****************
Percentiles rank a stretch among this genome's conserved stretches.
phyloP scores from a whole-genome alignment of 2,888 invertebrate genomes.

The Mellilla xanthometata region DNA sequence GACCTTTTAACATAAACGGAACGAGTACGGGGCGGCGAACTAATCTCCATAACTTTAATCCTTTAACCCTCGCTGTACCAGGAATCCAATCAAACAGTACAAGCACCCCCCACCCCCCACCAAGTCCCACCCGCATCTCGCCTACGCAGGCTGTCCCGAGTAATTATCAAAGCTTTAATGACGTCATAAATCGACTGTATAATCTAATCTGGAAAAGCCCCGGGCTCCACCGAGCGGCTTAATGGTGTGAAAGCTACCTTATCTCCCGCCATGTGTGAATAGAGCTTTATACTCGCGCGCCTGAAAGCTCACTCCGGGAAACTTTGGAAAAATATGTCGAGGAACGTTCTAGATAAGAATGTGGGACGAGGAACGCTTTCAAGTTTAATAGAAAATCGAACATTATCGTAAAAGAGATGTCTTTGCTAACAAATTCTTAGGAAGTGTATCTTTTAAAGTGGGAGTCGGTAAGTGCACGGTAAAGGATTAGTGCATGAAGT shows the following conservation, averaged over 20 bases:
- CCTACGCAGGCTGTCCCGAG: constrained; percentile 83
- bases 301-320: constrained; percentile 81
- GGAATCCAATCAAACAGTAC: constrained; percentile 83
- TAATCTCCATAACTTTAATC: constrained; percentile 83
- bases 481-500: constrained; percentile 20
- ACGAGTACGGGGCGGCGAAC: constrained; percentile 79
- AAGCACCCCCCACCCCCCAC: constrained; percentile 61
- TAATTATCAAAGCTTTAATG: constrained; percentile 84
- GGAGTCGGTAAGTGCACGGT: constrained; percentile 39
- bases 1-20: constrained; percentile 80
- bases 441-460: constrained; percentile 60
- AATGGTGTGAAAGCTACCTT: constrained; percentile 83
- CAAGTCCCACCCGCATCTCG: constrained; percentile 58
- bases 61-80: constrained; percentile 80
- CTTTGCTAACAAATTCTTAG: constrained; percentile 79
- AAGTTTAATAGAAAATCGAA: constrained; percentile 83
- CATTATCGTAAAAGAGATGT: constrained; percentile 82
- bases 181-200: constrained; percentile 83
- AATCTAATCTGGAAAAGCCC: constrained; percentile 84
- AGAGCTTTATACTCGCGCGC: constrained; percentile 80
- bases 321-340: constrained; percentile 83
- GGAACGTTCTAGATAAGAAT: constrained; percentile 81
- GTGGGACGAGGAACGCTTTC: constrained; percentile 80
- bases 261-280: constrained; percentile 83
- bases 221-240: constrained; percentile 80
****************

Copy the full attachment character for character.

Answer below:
Percentiles rank a stretch among this genome's conserved stretches.
phyloP scores from a whole-genome alignment of 2,888 invertebrate genomes.

The Mellilla xanthometata region DNA sequence GACCTTTTAACATAAACGGAACGAGTACGGGGCGGCGAACTAATCTCCATAACTTTAATCCTTTAACCCTCGCTGTACCAGGAATCCAATCAAACAGTACAAGCACCCCCCACCCCCCACCAAGTCCCACCCGCATCTCGCCTACGCAGGCTGTCCCGAGTAATTATCAAAGCTTTAATGACGTCATAAATCGACTGTATAATCTAATCTGGAAAAGCCCCGGGCTCCACCGAGCGGCTTAATGGTGTGAAAGCTACCTTATCTCCCGCCATGTGTGAATAGAGCTTTATACTCGCGCGCCTGAAAGCTCACTCCGGGAAACTTTGGAAAAATATGTCGAGGAACGTTCTAGATAAGAATGTGGGACGAGGAACGCTTTCAAGTTTAATAGAAAATCGAACATTATCGTAAAAGAGATGTCTTTGCTAACAAATTCTTAGGAAGTGTATCTTTTAAAGTGGGAGTCGGTAAGTGCACGGTAAAGGATTAGTGCATGAAGT shows the following conservation, averaged over 20 bases:
- CCTACGCAGGCTGTCCCGAG: constrained; percentile 83
- bases 301-320: constrained; percentile 81
- GGAATCCAATCAAACAGTAC: constrained; percentile 83
- TAATCTCCATAACTTTAATC: constrained; percentile 83
- bases 481-500: constrained; percentile 20
- ACGAGTACGGGGCGGCGAAC: constrained; percentile 79
- AAGCACCCCCCACCCCCCAC: constrained; percentile 61
- TAATTATCAAAGCTTTAATG: constrained; percentile 84
- GGAGTCGGTAAGTGCACGGT: constrained; percentile 39
- bases 1-20: constrained; percentile 80
- bases 441-460: constrained; percentile 60
- AATGGTGTGAAAGCTACCTT: constrained; percentile 83
- CAAGTCCCACCCGCATCTCG: constrained; percentile 58
- bases 61-80: constrained; percentile 80
- CTTTGCTAACAAATTCTTAG: constrained; percentile 79
- AAGTTTAATAGAAAATCGAA: constrained; percentile 83
- CATTATCGTAAAAGAGATGT: constrained; percentile 82
- bases 181-200: constrained; percentile 83
- AATCTAATCTGGAAAAGCCC: constrained; percentile 84
- AGAGCTTTATACTCGCGCGC: constrained; percentile 80
- bases 321-340: constrained; percentile 83
- GGAACGTTCTAGATAAGAAT: constrained; percentile 81
- GTGGGACGAGGAACGCTTTC: constrained; percentile 80
- bases 261-280: constrained; percentile 83
- bases 221-240: constrained; percentile 80